When it comes to using a dishwasher, a great deal of attention is paid (and a great many opinions offered!) to loading the appliance correctly. But ensuring that dishes come out of the dishwasher spot- and streak-free takes more than just proper loading. If you aren’t using a rinse aid, chances are that even the most flawlessly loaded dishes will come out looking less than clean.
But what exactly is rinse aid? And is rinse aid a product you need to be using?
What Is Rinse Aid?
Rinse aid is a bit of a misnomer—a more accurate name would be ‘dry aid’ because rinse aid is actually a drying agent. Rinse aid improves the function of a dishwasher by boosting the appliance’s drying function, leaving dishes dryer and with fewer water spots.
Rinse aid is a standalone liquid product that is purchased separately from dishwasher detergent. Although many detergent packs contain a small amount of rinse aid, regular rinse aid should still be used to promote better drying.
How Rinse Aid Works and How to Use It
Rinse aid is a surfactant—it works by lowering the surface tension of water, allowing it to slide off dishes, aiding draining in the dishwasher.
Rinse aid is dispensed during the final rinse cycle. It promotes better drying by helping water run off of dishes and the inside of the dishwasher, leaving dishes dryer and reducing water spots, streaks, and chalky white residue. Rinse aid also helps the heat-dry option perform better.
To use it, fill the rinse aid dispenser, which is usually located on or next to the detergent dispenser, to maximum capacity and close it. The dishwasher will automatically dispense the rinse aid during the final rinse cycle.
Some dishwasher models don’t have a rinse aid dispenser, in which case you can purchase a separate rinse aid basket that hangs from the top rack of the dishwasher. While many detergent pack formulas include a small amount of rinse aid, it is still recommended that you use a liquid rinse aid, either in the dispenser or in a standalone rinse aid basket, to promote better drying.
Who Should Use Rinse Aid?
Most households will benefit from using a rinse aid in the dishwasher. Specifically, if you notice the following things on dishes after using your dishwasher, it is a signal that a rinse aid is needed:
- Water spots
- Filmy residue
- White, chalky residue
- Scale or mineral deposits
- Excessive moisture or puddling
Additionally, if you live in an area with hard water, the use of a rinse aid is crucial to preventing the buildup of mineral deposits on your dishwasher. Many dishwashers allow you to adjust the amount of rinse aid dispensed into the rinse cycle; if hard water is an issue where you live, or if you notice that there are rings or calcium spots from hard water on dishes, adjust the setting to dispense more rinse aid.
Alternatives to Rinse Aid
You may have read that distilled white vinegar can be used as an alternative to rinse aid, and while it does have properties that help to reduce the appearance of water spots and mineral deposits, it is not recommended for regular use in dishwashers. Distilled white vinegar is highly acidic and, over time, exposure to acids can damage the dishwasher’s rubber parts like hoses and gaskets. Therefore, we strongly recommend using a rinse aid specifically formulated to be safe on dishwashers.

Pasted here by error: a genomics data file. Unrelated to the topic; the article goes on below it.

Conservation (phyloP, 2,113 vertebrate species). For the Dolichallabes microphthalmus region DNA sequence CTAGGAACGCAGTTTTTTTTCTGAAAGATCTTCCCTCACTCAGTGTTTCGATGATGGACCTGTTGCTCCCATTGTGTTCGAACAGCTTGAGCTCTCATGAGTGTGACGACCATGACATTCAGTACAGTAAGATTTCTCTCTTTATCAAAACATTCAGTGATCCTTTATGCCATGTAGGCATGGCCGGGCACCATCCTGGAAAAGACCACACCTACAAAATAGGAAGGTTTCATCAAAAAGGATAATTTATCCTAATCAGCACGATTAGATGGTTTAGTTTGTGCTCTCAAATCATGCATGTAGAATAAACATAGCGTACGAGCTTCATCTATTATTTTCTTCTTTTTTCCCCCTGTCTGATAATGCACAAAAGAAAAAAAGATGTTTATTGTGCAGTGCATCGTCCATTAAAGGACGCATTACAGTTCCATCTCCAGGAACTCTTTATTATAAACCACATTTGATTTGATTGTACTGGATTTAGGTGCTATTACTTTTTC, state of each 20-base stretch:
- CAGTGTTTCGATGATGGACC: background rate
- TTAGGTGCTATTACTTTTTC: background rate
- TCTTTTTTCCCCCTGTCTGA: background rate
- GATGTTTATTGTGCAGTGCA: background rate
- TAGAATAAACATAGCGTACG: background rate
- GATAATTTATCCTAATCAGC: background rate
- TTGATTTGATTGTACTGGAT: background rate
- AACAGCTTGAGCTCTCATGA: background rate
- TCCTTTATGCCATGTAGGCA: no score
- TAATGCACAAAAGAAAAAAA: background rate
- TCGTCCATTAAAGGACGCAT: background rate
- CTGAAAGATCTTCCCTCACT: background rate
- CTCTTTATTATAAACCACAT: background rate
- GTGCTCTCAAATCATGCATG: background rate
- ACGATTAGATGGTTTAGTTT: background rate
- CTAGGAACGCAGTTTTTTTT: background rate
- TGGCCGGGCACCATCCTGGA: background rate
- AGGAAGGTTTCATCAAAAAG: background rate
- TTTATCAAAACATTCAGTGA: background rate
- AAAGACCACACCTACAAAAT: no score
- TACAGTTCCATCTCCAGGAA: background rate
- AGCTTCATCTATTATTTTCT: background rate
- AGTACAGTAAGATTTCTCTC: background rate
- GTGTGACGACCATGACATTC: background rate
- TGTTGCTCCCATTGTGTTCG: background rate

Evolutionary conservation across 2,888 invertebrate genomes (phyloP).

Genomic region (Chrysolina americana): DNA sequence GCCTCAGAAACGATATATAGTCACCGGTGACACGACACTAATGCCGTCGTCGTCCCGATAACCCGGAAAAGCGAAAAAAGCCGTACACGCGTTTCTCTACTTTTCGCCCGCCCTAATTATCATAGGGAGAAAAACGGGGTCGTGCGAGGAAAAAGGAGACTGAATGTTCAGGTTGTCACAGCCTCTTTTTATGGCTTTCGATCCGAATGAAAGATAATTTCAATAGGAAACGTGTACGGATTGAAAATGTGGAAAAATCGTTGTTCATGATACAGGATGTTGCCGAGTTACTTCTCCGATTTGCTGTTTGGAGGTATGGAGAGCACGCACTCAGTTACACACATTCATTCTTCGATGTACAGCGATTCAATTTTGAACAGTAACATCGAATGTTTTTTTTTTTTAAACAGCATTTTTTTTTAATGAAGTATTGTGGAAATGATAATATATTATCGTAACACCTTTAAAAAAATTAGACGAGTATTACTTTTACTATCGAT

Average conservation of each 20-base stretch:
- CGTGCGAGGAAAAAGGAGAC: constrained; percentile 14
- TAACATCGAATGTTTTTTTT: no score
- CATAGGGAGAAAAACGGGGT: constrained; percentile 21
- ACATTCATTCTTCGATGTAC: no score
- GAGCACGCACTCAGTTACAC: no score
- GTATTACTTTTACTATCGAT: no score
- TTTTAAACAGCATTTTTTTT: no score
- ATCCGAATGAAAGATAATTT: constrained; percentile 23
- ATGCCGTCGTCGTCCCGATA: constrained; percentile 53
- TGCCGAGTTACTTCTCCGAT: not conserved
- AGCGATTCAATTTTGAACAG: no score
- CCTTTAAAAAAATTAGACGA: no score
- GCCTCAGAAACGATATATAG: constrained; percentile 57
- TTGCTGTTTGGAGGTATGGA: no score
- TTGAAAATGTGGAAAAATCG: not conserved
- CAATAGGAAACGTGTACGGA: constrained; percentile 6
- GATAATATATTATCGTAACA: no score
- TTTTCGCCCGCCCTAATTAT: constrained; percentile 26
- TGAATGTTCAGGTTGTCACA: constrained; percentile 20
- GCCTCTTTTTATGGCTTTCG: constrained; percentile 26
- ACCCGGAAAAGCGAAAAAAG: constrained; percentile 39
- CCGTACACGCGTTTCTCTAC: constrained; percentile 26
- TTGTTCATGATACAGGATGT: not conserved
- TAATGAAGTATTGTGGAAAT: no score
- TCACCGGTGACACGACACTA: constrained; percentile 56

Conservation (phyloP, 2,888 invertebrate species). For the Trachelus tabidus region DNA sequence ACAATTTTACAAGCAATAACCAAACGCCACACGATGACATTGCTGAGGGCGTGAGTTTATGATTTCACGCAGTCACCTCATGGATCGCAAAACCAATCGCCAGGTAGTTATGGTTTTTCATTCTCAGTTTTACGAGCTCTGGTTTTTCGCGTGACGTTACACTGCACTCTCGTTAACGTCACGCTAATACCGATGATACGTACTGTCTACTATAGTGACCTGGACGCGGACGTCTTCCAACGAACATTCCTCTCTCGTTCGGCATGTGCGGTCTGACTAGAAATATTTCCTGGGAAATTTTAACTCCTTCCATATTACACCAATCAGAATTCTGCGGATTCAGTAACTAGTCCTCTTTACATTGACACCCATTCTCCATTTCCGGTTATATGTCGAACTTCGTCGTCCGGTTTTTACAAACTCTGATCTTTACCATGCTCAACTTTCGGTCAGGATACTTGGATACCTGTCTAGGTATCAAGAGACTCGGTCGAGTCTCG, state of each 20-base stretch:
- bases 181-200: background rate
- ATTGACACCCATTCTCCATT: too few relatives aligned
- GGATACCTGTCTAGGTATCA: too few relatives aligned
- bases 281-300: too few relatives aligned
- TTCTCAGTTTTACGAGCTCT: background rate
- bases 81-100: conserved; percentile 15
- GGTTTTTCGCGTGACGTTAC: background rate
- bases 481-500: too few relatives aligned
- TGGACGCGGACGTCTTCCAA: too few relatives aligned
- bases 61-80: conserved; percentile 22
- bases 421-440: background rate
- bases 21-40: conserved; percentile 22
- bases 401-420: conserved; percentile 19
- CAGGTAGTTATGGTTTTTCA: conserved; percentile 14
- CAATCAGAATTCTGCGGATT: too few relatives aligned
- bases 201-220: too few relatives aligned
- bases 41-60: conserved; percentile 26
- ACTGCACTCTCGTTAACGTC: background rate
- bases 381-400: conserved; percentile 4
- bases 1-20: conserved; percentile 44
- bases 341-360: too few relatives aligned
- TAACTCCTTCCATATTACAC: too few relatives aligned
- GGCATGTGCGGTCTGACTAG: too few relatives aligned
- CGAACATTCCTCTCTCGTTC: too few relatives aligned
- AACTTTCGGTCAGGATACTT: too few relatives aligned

There are also some ways to use your dishwasher to improve its functionality:
- Load dishes at an angle to encourage water to run off
- Leave space between dishes so that they are not touching
- Reduce the amount of plastic in the load
- Use the correct amount of detergent
- Use the heated dry setting
- When unloading, start with the bottom rack
- Unload plastic items last
If you live in an area with hard water, installing a water softener can help to address the problem at the root. Water softening systems can be expensive, with an average cost of $1,500 according to HomeAdvisor, but if the water in your home has a hardness of over 7 grains per gallon (GPG) it can be a worthwhile investment. A water softener will improve the quality of your home’s water, making it gentler on skin, hair, clothing, household linens like sheets and towels, as well as on major appliances and plumbing.
How Often to Use Rinse Aid
Rinse aid is automatically dispensed during the dishwasher’s rinse cycle, so as long as the dispensing chamber remains filled, you do not need to worry about adding it to each wash cycle.
Most dispensers have a 5-ounce capacity, designed to hold a month’s worth of rinse aid for an average-sized household with typical dishwasher usage. Most people will find that they need to refill the rinse aid once a month; if your household has atypical dishwasher use, you can top the rinse aid off on an as-needed basis.